Although the Nismo Juke has the same engine as the normal version, it manages to shave a couple tenths off its 0-60-mph run with its easy-shifting six-speed manual transmission. Its sport suspension, paired with grippier summer tires, also makes it slightly more entertaining to drive quickly. An extra 27 hp and 33 lb-ft of torque should make this Juke RS more of a rival to high-performance hot hatches like the Ford Focus ST, Mini Cooper S and Volkswagen GTI.
The 2016 Nissan Juke's cabin is nearly as aggressively styled as its exterior. There are a lot of organic curves and body-colored surfaces, while silver accents add cheerful ambience. Unfortunately there's no shortage of hard plastic surfaces, reminding you of the car's budget price tag. On the other hand, the Juke's controls are large and easy to operate, and the cabin features lots of thoughtful storage compartments.
The front seats are comfortable, with substantial side bolsters well suited to enthusiastic driving. A steering wheel that tilts but doesn't telescope can make it harder for some drivers to get comfortable, though, while a shortage of rear legroom makes the backseat better suited to smaller folks or kids.
The Juke's cargo area offers a paltry 10.5 cubic feet behind the rear seats and 36 cubic feet with those seatbacks folded down. By comparison, the Honda HR-V provides 24.3 cubic feet behind the second row and the Jeep Renegade 18.5 cubic feet. Even the more compact Mazda CX-3 has 12.4 cubic feet of cargo, or 44.5 cubic feet total with the seats folded.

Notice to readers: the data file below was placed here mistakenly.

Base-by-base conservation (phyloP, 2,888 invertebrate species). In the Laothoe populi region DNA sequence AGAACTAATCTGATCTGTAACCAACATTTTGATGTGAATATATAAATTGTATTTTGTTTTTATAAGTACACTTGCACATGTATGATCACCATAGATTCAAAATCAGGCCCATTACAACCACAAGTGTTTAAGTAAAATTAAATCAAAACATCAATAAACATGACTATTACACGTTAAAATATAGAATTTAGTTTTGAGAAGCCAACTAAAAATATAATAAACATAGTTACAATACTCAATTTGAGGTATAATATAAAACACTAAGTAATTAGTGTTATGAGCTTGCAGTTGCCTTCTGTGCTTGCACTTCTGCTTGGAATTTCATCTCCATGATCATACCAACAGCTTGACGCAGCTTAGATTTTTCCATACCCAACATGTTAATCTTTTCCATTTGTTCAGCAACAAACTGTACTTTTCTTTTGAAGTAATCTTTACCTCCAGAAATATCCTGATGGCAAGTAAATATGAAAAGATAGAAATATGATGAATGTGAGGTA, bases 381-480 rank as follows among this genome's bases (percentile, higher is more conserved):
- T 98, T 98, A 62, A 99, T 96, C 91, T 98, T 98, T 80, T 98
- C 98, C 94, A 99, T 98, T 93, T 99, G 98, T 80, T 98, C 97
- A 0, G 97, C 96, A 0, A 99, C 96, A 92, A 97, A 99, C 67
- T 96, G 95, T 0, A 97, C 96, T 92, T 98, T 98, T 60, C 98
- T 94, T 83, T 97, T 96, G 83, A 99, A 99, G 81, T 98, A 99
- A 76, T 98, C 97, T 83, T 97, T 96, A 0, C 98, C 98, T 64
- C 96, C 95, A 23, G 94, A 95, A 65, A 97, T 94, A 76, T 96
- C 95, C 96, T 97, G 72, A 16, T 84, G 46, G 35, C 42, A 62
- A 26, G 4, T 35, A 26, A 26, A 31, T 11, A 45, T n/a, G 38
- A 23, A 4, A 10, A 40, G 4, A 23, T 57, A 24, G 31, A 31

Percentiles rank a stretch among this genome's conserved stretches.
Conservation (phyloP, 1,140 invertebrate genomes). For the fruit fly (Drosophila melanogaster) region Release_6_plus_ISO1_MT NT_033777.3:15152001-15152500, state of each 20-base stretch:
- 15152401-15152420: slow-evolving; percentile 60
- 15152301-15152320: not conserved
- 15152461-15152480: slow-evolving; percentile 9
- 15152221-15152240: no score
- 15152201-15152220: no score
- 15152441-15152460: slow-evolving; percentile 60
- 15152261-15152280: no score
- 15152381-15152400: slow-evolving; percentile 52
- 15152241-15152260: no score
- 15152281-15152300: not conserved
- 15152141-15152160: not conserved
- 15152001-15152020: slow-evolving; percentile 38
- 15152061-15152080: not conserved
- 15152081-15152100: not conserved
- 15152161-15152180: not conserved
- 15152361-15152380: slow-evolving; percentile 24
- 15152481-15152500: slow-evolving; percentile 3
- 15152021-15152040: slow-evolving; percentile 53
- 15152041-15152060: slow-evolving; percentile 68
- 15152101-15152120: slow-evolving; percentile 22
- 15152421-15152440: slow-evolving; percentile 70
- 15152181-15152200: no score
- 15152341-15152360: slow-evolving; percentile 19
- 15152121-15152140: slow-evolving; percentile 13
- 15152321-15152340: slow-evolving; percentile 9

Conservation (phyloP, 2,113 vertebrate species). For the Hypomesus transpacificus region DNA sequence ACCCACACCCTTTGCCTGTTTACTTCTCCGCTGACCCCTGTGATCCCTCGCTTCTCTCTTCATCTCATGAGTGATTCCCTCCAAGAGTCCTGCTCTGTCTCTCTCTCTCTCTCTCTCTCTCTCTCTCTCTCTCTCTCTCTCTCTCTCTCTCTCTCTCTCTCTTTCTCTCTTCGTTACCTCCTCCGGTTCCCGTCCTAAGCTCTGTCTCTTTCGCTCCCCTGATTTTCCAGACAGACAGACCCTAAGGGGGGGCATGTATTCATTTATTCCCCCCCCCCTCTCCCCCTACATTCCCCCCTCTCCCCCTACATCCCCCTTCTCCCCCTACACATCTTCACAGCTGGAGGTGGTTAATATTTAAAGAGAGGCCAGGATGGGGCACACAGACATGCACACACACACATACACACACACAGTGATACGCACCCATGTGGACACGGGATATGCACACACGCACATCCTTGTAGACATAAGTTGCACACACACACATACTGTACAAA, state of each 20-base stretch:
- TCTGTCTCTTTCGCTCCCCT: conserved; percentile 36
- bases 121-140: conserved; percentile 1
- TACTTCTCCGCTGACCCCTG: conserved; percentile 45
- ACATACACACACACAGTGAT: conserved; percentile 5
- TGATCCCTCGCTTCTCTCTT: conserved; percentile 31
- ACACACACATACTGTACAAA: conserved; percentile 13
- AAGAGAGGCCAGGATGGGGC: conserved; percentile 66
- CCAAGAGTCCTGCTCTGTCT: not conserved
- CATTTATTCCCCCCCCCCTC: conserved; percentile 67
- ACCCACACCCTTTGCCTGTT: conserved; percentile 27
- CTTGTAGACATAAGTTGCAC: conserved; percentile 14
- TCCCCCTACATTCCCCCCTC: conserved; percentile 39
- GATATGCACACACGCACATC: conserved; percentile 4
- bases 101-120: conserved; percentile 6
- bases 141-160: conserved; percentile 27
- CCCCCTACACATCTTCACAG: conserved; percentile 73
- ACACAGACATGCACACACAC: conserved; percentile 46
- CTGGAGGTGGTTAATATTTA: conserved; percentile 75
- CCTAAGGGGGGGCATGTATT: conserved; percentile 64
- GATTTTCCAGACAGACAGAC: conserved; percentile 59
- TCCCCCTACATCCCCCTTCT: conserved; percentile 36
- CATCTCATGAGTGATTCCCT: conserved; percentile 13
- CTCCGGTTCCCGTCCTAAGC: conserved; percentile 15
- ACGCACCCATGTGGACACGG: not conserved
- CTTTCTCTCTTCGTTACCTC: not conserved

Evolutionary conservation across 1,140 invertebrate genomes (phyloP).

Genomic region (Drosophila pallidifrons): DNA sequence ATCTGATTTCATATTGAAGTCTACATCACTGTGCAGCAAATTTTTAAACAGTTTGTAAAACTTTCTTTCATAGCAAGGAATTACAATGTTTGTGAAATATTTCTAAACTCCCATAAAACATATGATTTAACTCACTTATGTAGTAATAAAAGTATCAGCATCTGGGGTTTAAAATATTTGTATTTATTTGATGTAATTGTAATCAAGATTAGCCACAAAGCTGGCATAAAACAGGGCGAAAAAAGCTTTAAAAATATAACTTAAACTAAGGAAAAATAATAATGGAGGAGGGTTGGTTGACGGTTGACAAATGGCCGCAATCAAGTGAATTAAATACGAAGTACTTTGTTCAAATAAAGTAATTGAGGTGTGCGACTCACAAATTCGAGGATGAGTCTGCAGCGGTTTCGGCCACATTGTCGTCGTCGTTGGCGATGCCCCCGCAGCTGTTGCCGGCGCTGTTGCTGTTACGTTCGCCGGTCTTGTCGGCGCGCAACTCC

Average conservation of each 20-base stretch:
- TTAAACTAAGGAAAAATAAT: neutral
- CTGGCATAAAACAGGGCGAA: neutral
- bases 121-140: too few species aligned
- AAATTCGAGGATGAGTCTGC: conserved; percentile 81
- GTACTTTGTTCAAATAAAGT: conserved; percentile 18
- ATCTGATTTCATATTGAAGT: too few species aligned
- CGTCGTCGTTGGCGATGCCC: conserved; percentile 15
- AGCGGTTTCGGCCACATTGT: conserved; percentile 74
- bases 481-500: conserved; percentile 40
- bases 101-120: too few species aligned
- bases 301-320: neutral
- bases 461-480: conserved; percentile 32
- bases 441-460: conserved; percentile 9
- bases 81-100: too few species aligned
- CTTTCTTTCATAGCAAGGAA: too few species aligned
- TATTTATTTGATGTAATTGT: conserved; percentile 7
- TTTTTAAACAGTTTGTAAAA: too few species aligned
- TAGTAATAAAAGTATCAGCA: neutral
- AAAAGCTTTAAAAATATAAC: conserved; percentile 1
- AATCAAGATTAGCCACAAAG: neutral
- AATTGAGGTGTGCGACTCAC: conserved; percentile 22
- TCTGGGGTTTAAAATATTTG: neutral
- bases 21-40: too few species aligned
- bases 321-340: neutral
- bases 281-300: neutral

Edmunds expert review process
This review was written by a member of Edmunds' editorial team of expert car reviewers. Our team drives every car you can buy. We put the vehicles through rigorous testing, evaluating how they drive and comparing them in detail to their competitors.
We're also regular people like you, so we pay attention to all the different ways people use their cars every day. We want to know if there's enough room for our families and our weekend gear and whether or not our favorite drink fits in the cupholder. Our editors want to help you make the best decision on a car that fits your life.